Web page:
At this time, donations will be prioritized for survivors whose homes were assessed as being destroyed or sustaining major damage, per FEMA criteria through previous Joint Preliminary Damage Assessments. The State is coordinating with Charlotte and Lee counties to connect survivors directly with the portal. 
Disaster survivors can also request assistance at This page provides disaster survivors with information on how to register an account through the portal and how to request assistance. 
If you are a survivor whose home was determined to be destroyed or sustaining major damage, you can call 833-930-3707 to be connected with the donation portal. The donation portal call center is available to survivors seven days a week from 8 a.m. – 8 p.m. 

3 Ways to Boost QSR Hiring Strategy

It’s no secret that 2020 highly impacted the entire hourly workforce — and how we hire them. Turnover rates in restaurants have reached a new high with a turnover rate of more than 140%. Restaurant owners are having a hard time getting employees who left the industry to come back, and when they are ready to re-enter the workforce, they are applying to 5-6 jobs at a time. And because restaurants are understaffed, GMs are spending time covering shifts instead of actively hiring, growing the team, or improving the customer experience.

With stakes as high as they’ve every been, its more important than ever to take a look at your current hiring process, and ensure you are following these three hiring tips.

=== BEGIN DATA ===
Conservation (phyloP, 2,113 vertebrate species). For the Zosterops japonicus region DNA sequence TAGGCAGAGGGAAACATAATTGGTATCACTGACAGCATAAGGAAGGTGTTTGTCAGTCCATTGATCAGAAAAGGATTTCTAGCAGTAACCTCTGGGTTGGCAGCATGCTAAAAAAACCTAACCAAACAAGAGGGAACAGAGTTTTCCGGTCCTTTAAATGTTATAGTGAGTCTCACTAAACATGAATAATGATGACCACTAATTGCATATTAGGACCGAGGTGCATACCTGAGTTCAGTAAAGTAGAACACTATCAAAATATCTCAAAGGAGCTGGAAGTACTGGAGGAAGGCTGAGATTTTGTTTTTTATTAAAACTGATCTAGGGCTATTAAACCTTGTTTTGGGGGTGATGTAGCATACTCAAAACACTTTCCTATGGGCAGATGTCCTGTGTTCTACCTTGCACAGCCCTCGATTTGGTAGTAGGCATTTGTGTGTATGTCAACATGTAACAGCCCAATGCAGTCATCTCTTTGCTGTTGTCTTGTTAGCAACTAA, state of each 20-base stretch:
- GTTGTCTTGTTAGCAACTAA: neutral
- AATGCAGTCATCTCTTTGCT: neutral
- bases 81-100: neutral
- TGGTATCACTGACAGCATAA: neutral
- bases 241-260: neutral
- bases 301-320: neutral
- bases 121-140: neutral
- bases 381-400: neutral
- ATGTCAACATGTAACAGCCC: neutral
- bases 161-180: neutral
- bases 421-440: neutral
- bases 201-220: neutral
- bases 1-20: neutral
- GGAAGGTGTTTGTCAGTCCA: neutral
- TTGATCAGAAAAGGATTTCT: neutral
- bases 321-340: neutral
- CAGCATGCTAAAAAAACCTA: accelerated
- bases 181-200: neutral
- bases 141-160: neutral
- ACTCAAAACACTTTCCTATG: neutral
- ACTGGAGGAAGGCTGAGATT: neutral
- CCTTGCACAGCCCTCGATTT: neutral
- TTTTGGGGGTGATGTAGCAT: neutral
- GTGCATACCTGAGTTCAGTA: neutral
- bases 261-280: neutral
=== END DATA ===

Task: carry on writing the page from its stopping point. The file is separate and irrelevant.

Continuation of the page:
1. Leverage Technology – With the right technology in place, your GMs can eliminate historically time-consuming tasks. Using the right tools, you can get more eyes on your job posting, automatically engage and screen applicants, give employees the ability to schedule their interviews through their phone, and ultimately free your GMs to focus more on the restaurant, the team, and the customer experience.
  2. Create a referral program – You may be receiving great organic referrals from your employees already, make sure you’re incentivizing them to send more candidates your way. Doing so will increase the quality and quantity of your applicants.
  3. Diversify your job board platforms – QSRs are even finding recent success with using social media platforms such as Facebook and TikTok to find new candidates. If you’re still using only job boards, you are missing out on an increasing number of new applicants who have moved on to other channels.


It’s time to use hiring that just works. Workstream is a text-based recruitment and hiring tool that was built for the hourly workforce.  Enabling companies to track applicants in a dashboard and communicate with candidates via text, enables candidates to upload short videos of themselves and provides analytics and works to automate onboarding.

Be the first to respond to applicants, the first to get them hired, and be the first to be fully staffed. Workstream – hiring that just works. Visit to request a demo.